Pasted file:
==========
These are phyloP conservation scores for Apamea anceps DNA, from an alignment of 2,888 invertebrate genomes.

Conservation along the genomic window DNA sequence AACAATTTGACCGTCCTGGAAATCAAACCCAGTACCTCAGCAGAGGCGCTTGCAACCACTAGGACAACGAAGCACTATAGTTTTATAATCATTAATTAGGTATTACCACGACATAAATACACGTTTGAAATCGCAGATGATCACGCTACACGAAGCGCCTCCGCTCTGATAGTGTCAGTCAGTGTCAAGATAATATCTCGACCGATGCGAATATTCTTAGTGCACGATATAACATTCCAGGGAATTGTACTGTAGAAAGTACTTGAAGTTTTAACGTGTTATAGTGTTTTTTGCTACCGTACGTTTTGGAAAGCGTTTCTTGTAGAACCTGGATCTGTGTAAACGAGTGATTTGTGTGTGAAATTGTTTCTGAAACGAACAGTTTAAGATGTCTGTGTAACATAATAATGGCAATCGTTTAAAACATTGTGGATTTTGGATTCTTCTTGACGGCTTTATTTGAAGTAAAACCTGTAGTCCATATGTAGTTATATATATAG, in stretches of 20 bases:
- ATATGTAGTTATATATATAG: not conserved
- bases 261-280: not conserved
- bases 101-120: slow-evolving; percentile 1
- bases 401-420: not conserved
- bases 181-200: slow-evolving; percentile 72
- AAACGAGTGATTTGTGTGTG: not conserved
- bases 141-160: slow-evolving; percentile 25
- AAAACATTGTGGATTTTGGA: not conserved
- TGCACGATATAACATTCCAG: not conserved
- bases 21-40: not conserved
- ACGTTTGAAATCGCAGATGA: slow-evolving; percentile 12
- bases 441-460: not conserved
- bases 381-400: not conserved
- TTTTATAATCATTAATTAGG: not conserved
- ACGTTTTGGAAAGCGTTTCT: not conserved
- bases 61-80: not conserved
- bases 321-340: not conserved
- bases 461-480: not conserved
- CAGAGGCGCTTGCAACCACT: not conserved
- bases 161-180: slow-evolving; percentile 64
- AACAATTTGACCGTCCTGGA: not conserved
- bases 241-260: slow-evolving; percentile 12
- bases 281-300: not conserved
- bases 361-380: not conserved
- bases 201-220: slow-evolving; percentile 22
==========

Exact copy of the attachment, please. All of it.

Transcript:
These are phyloP conservation scores for Apamea anceps DNA, from an alignment of 2,888 invertebrate genomes.

Conservation along the genomic window DNA sequence AACAATTTGACCGTCCTGGAAATCAAACCCAGTACCTCAGCAGAGGCGCTTGCAACCACTAGGACAACGAAGCACTATAGTTTTATAATCATTAATTAGGTATTACCACGACATAAATACACGTTTGAAATCGCAGATGATCACGCTACACGAAGCGCCTCCGCTCTGATAGTGTCAGTCAGTGTCAAGATAATATCTCGACCGATGCGAATATTCTTAGTGCACGATATAACATTCCAGGGAATTGTACTGTAGAAAGTACTTGAAGTTTTAACGTGTTATAGTGTTTTTTGCTACCGTACGTTTTGGAAAGCGTTTCTTGTAGAACCTGGATCTGTGTAAACGAGTGATTTGTGTGTGAAATTGTTTCTGAAACGAACAGTTTAAGATGTCTGTGTAACATAATAATGGCAATCGTTTAAAACATTGTGGATTTTGGATTCTTCTTGACGGCTTTATTTGAAGTAAAACCTGTAGTCCATATGTAGTTATATATATAG, in stretches of 20 bases:
- ATATGTAGTTATATATATAG: not conserved
- bases 261-280: not conserved
- bases 101-120: slow-evolving; percentile 1
- bases 401-420: not conserved
- bases 181-200: slow-evolving; percentile 72
- AAACGAGTGATTTGTGTGTG: not conserved
- bases 141-160: slow-evolving; percentile 25
- AAAACATTGTGGATTTTGGA: not conserved
- TGCACGATATAACATTCCAG: not conserved
- bases 21-40: not conserved
- ACGTTTGAAATCGCAGATGA: slow-evolving; percentile 12
- bases 441-460: not conserved
- bases 381-400: not conserved
- TTTTATAATCATTAATTAGG: not conserved
- ACGTTTTGGAAAGCGTTTCT: not conserved
- bases 61-80: not conserved
- bases 321-340: not conserved
- bases 461-480: not conserved
- CAGAGGCGCTTGCAACCACT: not conserved
- bases 161-180: slow-evolving; percentile 64
- AACAATTTGACCGTCCTGGA: not conserved
- bases 241-260: slow-evolving; percentile 12
- bases 281-300: not conserved
- bases 361-380: not conserved
- bases 201-220: slow-evolving; percentile 22